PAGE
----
Putting the human back in people

Young Coralle Fitzgibbon and her dad

My dad was a car salesman. A gentle giant, very tall and practical, and all business, but with a heart of gold. He would often say to me: “It doesn’t matter what anyone else thinks – it’s about how you make people feel. If you’re a good person, that’s all that matters.”

It’s these poignant words which have led me down the sometimes-broken path to where I am today – diversity and inclusion practitioner, mental health advocate, and fanatical believer in bringing humanity back into the workplace.

I guess my passion stems from childhood. I’ll be the first to admit I had a privileged upbringing. But I was lonely. By the age of eight, my much-older brothers had both moved overseas and I was largely raised as an only child. Throwing myself into dance, and with a life in leotards, I grappled with body challenges as a teen. I was bullied, too, for being the kind of kid who worked hard, got good grades and followed the rules. By 22, in the throes of depression, I finally struck up the courage to ask for help and, as a result, ended up with the therapy and medication I so desperately needed. It was a pivotal moment for me, realising that it’s ok to ask for help; and to receive it.

It’s a philosophy I’ve taken into the workplace, across my career in market research and customer experience. I’ve thrived on talking to people and understanding what makes them tick, and where their issues lie. I’ve been an advocate for mental health, standing up and sharing my story, which has motivated others to share theirs. And I’ve got involved wherever and however I can in well-being related initiatives – always absolutely believing it’s the right thing to do.

Now I’m lucky enough for that to be the focus of my full-time role as Diversity and Inclusion Partner at BNZ. It’s a role I truly enjoy, but one that’s subject to some misconceptions. When people see my job title, they often think I’m responsible for ensuring we have an equal number of men and women, or ticking the box when it comes to different ethnic groups. Sure, we do report on those things, but it’s more than that.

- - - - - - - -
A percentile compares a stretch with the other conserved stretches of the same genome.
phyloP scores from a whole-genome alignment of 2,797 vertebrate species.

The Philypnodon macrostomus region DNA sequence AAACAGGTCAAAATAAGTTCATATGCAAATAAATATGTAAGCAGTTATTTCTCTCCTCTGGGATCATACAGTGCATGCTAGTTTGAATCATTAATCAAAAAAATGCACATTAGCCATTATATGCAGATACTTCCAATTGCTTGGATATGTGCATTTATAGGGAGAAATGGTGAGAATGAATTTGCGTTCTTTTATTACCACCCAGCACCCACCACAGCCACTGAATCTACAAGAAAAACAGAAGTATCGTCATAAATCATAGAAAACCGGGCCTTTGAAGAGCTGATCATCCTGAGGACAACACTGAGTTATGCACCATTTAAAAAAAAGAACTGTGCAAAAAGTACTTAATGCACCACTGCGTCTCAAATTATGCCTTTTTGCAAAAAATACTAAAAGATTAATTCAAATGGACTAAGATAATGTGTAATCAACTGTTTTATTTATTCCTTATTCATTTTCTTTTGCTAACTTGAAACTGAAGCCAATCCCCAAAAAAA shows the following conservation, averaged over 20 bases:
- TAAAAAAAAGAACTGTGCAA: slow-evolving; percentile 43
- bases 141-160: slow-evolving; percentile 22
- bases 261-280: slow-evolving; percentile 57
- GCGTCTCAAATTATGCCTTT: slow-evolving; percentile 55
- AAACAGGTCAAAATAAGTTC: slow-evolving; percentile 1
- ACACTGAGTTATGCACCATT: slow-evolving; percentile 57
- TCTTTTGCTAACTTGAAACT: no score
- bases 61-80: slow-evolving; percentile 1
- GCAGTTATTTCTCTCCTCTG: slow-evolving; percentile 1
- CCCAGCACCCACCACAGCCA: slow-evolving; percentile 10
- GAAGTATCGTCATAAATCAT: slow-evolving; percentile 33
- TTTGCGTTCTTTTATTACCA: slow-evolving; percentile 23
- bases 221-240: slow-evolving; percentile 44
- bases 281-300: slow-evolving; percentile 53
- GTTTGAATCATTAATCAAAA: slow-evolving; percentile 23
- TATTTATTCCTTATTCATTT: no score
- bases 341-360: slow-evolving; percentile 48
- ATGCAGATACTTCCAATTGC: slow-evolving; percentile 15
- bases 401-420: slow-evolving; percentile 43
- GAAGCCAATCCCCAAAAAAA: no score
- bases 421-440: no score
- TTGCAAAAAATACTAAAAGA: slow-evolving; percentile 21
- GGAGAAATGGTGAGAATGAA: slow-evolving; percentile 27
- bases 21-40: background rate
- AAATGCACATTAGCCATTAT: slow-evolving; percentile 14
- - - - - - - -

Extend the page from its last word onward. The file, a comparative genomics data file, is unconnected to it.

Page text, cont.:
It’s about creating an environment where people feel like they can come to work and be themselves; share their view, have it taken seriously, and not have to leave something at the door when they walk in. It’s about creating a space where people can be human. That’s the inclusion part.

It’s not an easy task, but I’m lucky to have support right across the bank. Our CEO Angie Mentis chairs our Diversity and Inclusion Council, and is committed to driving this change. We’ve also set up numerous working groups, and I’ve been stunned by the hundreds of BNZers who’ve put their hands up to get involved. As an organisation, we understand that what we do for our people directly translates to what we do for our customers and communities.

I’ll be the first to admit I’m still learning on the job, but I’m relishing the challenge and, for me, it’s helped shape a strong interest in Māori culture and language. I’ve loved embracing bi-culturalism and learning how to talk to my two children in Te Reo.

I’m also proud of the relationships I’ve created, including those I’ve built with some of BNZ’s leaders. It’s made me realise those at the top are just human and that everyone’s got a story. We’re all just people and we all have lives and experiences, and things we’ve been through. Freeing up the human aspect of people is the key to unlocking our potential and working together to make great decisions – for us, our customers and communities.

I’m sure my dad would agree.